Every day we take a step closer to our (physical) death. Not that most of us know when that will happen so we have no idea how many steps we have left. I don’t mean this to sound macabre or maudlin. This thought bubbled up in my consciousness the other morning – I liken it to that slow, viscous liquid that bubbles up in a lava lamp – and if this is the truth, then why are we not living each day to the fullest? Surely that one single thought, each day I move closer to death (or, if you want to look at it another way: This is the youngest I will ever be) should galvanize us into living the best life possible? And yet for many it doesn’t. So many days wasted on living in the past, stressing about the future. Reliving past hurts or regrets. Endlessly replaying painful events, conversations. Stuck in the “what ifs?” and the “if only”. I find it fascinating that the one truth, that we all, someday, will die, is something so many of us choose to ignore. I’m not saying think about death every day, although we are endlessly reminded about it by the media and the society we live in. What I am saying is that if we are mindful that we only have a certain (unknown) number of steps, should we not then be making the most of each precious moment? This game called life has an ending. Have you ever stopped to reflect on how you are playing it? Are you happy with your performance? Did you drop the ball and are now wondering how the hell you can pick it up again? Do you even like the game you are playing? Or are you not even playing, just sitting on the bench watching it happen around you, wondering when your turn is coming? Does life seem to rush at you from so many angles, you have completely forgotten you are even in the game? Are you an active participant or a passive bystander?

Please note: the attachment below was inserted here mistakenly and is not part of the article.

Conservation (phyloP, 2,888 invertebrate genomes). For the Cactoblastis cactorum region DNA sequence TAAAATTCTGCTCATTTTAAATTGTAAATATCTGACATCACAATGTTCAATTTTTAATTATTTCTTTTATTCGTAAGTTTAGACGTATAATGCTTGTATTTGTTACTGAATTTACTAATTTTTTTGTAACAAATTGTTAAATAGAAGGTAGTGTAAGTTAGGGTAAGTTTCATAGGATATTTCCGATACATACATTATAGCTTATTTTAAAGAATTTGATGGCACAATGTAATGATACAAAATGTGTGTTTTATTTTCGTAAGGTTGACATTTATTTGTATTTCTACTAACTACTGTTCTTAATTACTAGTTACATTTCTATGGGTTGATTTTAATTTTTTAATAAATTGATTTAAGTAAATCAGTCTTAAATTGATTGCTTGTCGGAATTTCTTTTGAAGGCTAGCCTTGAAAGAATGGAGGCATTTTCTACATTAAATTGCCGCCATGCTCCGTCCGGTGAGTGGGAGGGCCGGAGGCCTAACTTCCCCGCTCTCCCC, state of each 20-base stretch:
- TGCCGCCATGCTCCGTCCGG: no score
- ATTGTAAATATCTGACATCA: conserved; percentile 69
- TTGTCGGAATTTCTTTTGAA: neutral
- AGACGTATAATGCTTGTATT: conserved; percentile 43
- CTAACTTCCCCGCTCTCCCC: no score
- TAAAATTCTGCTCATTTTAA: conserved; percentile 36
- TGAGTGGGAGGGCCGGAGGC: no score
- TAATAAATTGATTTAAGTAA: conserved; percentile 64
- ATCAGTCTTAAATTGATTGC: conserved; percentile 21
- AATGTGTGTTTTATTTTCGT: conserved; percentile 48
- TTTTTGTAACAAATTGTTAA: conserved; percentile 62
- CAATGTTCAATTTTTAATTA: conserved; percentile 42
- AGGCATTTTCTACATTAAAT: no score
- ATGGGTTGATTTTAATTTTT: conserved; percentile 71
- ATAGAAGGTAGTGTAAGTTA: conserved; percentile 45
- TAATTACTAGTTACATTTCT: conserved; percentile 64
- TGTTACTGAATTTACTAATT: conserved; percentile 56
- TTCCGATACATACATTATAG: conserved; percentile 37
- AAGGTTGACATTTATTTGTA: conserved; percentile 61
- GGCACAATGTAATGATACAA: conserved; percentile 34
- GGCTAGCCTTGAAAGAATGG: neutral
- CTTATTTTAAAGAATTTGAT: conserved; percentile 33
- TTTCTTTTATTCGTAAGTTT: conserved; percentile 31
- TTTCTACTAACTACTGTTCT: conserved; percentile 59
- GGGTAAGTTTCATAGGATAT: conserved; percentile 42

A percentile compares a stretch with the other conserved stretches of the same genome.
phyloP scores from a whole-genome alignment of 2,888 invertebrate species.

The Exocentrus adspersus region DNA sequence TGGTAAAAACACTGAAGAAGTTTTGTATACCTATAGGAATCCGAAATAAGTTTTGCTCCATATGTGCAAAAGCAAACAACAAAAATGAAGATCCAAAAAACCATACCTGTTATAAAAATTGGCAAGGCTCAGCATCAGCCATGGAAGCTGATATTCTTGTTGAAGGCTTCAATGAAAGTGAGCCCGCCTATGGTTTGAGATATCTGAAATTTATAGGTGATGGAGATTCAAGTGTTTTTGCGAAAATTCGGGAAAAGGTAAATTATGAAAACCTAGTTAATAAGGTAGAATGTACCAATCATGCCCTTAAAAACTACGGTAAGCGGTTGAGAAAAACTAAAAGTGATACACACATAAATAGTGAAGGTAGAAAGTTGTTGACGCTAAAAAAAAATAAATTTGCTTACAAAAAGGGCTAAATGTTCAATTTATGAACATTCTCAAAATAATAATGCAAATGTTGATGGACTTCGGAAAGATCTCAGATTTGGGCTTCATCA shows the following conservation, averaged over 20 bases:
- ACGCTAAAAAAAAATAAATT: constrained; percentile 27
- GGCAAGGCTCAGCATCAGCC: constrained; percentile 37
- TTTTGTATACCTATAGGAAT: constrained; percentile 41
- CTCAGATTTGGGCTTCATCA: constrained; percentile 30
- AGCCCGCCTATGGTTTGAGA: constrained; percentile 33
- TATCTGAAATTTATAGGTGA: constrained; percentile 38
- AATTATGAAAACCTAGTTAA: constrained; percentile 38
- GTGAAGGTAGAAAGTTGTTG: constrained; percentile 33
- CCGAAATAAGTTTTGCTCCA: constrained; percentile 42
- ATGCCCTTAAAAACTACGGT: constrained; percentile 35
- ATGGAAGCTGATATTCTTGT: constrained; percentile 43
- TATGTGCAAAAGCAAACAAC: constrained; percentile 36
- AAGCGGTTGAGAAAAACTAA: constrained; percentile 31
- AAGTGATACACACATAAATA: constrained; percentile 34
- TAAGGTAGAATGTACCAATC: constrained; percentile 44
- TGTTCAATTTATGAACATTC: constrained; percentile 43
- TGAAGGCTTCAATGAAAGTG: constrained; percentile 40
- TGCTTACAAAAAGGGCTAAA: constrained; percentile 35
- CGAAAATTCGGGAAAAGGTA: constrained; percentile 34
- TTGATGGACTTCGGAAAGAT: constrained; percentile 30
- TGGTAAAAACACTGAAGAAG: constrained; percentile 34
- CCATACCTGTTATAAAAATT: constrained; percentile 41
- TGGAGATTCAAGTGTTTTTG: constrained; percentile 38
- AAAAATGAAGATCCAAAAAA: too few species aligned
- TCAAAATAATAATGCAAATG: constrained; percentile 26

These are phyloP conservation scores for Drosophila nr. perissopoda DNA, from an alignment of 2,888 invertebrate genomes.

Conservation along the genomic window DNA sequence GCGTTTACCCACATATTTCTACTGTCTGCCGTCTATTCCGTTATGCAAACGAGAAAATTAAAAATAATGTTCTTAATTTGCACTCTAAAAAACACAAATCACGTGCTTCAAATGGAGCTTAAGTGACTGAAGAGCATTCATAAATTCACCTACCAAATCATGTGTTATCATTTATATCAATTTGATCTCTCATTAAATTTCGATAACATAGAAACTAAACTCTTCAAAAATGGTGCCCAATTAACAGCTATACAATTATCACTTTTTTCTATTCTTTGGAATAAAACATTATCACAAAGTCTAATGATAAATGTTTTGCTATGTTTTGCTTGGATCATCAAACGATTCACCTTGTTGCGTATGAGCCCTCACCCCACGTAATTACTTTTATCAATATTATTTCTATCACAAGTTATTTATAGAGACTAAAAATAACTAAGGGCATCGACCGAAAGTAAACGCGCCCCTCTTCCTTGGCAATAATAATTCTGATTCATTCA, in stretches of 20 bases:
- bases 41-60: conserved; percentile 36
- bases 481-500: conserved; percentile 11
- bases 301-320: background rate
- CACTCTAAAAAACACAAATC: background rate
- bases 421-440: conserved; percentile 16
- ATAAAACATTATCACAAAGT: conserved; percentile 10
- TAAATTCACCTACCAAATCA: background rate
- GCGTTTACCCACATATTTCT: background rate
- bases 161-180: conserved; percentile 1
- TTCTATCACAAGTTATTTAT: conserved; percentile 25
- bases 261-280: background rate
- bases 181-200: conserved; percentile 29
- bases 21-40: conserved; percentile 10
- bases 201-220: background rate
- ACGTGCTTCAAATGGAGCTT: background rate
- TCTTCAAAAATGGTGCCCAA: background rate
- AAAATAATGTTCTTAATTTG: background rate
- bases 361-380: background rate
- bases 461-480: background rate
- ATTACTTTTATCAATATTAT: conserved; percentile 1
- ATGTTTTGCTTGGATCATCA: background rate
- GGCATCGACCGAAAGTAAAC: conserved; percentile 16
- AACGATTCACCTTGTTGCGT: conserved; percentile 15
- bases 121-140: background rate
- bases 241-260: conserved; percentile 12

It was quite a profound thought and I’m still sitting with it, letting its meaning seep into my awareness, pondering my own performance in this game. For a game it is, one we chose to participate in. Maybe it’s time to take a breather and reflect on how it’s going. Because at the end of the day, we are the only one who can change our performance.